Catholic Diocese apologizes for Wisconsin student punished over speaking in family's Native American language at school
While the Catholic Diocese of Green Bay has apologized to the Menominee Tribe and the family of a seventh-grader who was punished for using her native language at school, the girl's mother said Tuesday that she still wants her daughter's teacher fired.
Tanaes Washinawatok said Julie Gurta, who teaches at Sacred Heart Catholic School in Shawano, did not accept blame for her actions in a letter that was supposed to be an apology.
Washinawatok said her 12-year-old daughter, Miranda, interpreted the words "Hello" and "I love you" and then added how to say "thank you" when talking to two girls in class Jan. 19.
She said Gurta overheard and "slammed her hands down on the desk and stated, 'You are not to speak like that. How do I know you're not saying something bad? How would you like if I spoke in Polish and you didn't understand?'"...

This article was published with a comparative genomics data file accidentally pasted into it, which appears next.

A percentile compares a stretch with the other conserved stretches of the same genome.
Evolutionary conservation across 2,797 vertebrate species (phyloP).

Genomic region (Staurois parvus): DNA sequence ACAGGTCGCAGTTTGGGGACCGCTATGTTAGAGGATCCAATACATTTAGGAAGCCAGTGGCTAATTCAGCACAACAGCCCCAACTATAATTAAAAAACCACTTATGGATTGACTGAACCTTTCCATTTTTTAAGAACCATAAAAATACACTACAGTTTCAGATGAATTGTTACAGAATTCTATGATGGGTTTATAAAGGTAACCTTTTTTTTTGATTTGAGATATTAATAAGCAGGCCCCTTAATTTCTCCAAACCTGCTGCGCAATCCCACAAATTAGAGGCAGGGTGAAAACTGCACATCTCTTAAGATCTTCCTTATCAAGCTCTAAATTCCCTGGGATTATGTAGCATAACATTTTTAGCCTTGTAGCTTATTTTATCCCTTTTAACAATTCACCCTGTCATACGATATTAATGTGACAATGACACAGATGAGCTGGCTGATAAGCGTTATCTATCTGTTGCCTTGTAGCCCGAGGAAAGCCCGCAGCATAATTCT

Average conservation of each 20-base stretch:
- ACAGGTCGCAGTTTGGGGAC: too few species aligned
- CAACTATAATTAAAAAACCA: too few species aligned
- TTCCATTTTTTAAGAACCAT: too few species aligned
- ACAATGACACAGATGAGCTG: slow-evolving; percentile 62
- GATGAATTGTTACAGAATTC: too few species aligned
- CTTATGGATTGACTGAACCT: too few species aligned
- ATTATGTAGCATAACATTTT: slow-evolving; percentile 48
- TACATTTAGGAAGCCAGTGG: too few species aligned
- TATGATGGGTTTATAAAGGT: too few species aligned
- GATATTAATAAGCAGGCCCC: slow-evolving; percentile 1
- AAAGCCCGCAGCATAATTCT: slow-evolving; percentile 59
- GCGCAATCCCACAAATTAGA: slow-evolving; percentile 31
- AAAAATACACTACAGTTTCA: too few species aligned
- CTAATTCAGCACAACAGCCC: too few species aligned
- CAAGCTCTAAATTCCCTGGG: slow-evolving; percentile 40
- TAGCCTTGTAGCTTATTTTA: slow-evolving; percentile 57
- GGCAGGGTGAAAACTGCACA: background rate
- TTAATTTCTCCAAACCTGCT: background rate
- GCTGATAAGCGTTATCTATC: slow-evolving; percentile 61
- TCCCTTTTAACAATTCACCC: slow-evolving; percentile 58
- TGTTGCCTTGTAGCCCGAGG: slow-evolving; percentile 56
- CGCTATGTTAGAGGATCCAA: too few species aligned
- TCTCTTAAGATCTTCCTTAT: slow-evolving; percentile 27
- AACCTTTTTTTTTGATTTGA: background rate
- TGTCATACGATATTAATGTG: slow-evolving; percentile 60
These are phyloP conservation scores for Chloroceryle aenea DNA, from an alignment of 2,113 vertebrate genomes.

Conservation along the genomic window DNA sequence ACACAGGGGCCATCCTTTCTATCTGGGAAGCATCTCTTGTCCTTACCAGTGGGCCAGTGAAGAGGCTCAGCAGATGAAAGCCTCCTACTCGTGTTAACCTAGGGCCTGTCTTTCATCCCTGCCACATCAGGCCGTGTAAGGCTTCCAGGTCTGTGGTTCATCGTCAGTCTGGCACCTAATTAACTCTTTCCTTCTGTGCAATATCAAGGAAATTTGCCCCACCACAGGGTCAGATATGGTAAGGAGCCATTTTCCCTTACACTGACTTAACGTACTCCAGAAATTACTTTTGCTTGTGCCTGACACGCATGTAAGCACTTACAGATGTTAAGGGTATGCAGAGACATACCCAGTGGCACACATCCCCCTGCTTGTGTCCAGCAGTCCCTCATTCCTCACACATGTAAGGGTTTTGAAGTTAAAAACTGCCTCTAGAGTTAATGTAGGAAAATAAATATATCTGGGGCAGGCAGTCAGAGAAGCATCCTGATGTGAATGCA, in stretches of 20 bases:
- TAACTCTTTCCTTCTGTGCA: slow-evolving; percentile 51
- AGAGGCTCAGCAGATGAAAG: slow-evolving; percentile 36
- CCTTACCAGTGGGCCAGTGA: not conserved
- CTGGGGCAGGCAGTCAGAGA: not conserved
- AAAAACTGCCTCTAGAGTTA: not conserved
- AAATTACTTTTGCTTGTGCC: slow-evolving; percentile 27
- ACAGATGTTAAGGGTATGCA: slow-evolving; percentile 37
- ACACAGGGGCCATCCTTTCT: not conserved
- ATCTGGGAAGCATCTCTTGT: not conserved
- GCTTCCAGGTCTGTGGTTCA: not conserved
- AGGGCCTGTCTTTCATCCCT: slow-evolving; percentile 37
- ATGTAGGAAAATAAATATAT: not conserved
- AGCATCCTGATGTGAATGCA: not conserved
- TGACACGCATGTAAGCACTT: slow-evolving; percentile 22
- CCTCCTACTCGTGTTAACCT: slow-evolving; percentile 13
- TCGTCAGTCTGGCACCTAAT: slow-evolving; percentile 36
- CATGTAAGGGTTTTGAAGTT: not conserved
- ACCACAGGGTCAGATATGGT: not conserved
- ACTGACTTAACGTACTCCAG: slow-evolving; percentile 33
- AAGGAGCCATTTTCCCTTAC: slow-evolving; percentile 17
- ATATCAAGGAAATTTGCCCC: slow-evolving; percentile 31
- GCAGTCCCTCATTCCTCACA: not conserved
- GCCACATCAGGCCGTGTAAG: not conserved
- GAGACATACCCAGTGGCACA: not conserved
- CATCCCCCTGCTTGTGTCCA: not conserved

In the mid-1880s, the federal government established boarding schools that prohibited Native American students from acknowledging their culture, including language. Students were punished for using their native languages until the 1960s, and many elders still alive are afraid to teach the languages to children....
comments powered by Disqus
- Conference delves into effects of climate change on native people
- History professor says the Vikings never came to Newfoundland
- NYT praises James McPherson for finding a way to remain objective about Jeff Davis
- Historian says the removal of Nazi-era art to Switzerland makes restitution unlikely
- Martin Kramer blasts MESA and Steven Salaita